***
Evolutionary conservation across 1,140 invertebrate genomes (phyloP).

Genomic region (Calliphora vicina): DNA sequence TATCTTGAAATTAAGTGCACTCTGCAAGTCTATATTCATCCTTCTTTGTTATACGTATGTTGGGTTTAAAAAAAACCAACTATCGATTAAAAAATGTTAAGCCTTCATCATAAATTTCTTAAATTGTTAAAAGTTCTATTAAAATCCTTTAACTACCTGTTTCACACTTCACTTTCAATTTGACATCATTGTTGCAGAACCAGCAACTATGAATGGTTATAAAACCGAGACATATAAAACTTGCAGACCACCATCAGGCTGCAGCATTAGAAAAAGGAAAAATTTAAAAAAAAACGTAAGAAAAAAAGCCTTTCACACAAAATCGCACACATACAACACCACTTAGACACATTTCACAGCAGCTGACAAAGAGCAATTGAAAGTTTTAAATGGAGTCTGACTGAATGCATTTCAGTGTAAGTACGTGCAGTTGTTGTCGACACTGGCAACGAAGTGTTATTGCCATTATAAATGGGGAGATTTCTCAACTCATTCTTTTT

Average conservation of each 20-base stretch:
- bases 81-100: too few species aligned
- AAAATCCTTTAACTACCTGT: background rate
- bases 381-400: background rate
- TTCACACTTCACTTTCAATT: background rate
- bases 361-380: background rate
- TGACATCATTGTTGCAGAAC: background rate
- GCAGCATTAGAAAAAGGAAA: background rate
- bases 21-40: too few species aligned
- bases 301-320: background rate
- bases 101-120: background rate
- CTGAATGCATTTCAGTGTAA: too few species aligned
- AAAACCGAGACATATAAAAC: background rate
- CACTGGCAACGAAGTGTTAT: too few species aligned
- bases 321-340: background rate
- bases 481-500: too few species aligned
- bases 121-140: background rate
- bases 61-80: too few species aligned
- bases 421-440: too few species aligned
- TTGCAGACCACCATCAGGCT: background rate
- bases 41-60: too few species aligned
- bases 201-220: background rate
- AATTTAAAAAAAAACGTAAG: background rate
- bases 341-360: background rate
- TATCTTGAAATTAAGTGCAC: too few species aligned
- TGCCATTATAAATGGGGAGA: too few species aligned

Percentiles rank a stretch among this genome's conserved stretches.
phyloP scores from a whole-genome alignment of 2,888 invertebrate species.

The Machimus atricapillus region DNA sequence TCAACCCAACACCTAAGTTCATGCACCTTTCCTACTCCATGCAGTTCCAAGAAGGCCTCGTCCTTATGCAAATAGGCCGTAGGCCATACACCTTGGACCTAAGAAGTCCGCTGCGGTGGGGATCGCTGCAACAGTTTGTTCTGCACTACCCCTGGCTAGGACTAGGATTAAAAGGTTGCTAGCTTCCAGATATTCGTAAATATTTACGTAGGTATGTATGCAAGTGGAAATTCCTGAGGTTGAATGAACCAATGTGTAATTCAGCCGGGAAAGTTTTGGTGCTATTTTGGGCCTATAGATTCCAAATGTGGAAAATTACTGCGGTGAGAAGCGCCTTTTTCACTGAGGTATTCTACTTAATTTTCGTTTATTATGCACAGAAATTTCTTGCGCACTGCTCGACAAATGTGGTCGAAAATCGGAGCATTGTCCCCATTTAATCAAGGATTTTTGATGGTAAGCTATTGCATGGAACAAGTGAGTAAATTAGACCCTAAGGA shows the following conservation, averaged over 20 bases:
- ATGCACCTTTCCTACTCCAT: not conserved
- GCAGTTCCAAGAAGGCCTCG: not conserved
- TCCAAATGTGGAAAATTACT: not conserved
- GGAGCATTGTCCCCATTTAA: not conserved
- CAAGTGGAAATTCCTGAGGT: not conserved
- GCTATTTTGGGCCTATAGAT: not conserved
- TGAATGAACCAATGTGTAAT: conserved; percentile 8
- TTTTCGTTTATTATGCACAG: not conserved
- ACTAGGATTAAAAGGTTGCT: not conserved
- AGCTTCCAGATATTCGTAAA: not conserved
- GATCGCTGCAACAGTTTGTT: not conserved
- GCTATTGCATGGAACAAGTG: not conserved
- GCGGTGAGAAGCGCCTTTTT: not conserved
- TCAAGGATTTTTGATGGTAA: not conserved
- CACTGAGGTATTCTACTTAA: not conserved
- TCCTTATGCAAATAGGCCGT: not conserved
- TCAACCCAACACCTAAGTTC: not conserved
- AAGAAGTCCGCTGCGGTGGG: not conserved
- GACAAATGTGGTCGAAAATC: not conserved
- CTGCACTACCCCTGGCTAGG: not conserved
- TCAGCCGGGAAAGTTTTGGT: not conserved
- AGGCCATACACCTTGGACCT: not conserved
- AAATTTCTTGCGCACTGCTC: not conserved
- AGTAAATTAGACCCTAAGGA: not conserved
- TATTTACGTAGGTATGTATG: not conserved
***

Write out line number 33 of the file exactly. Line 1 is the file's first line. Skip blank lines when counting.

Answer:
- GCAGTTCCAAGAAGGCCTCG: not conserved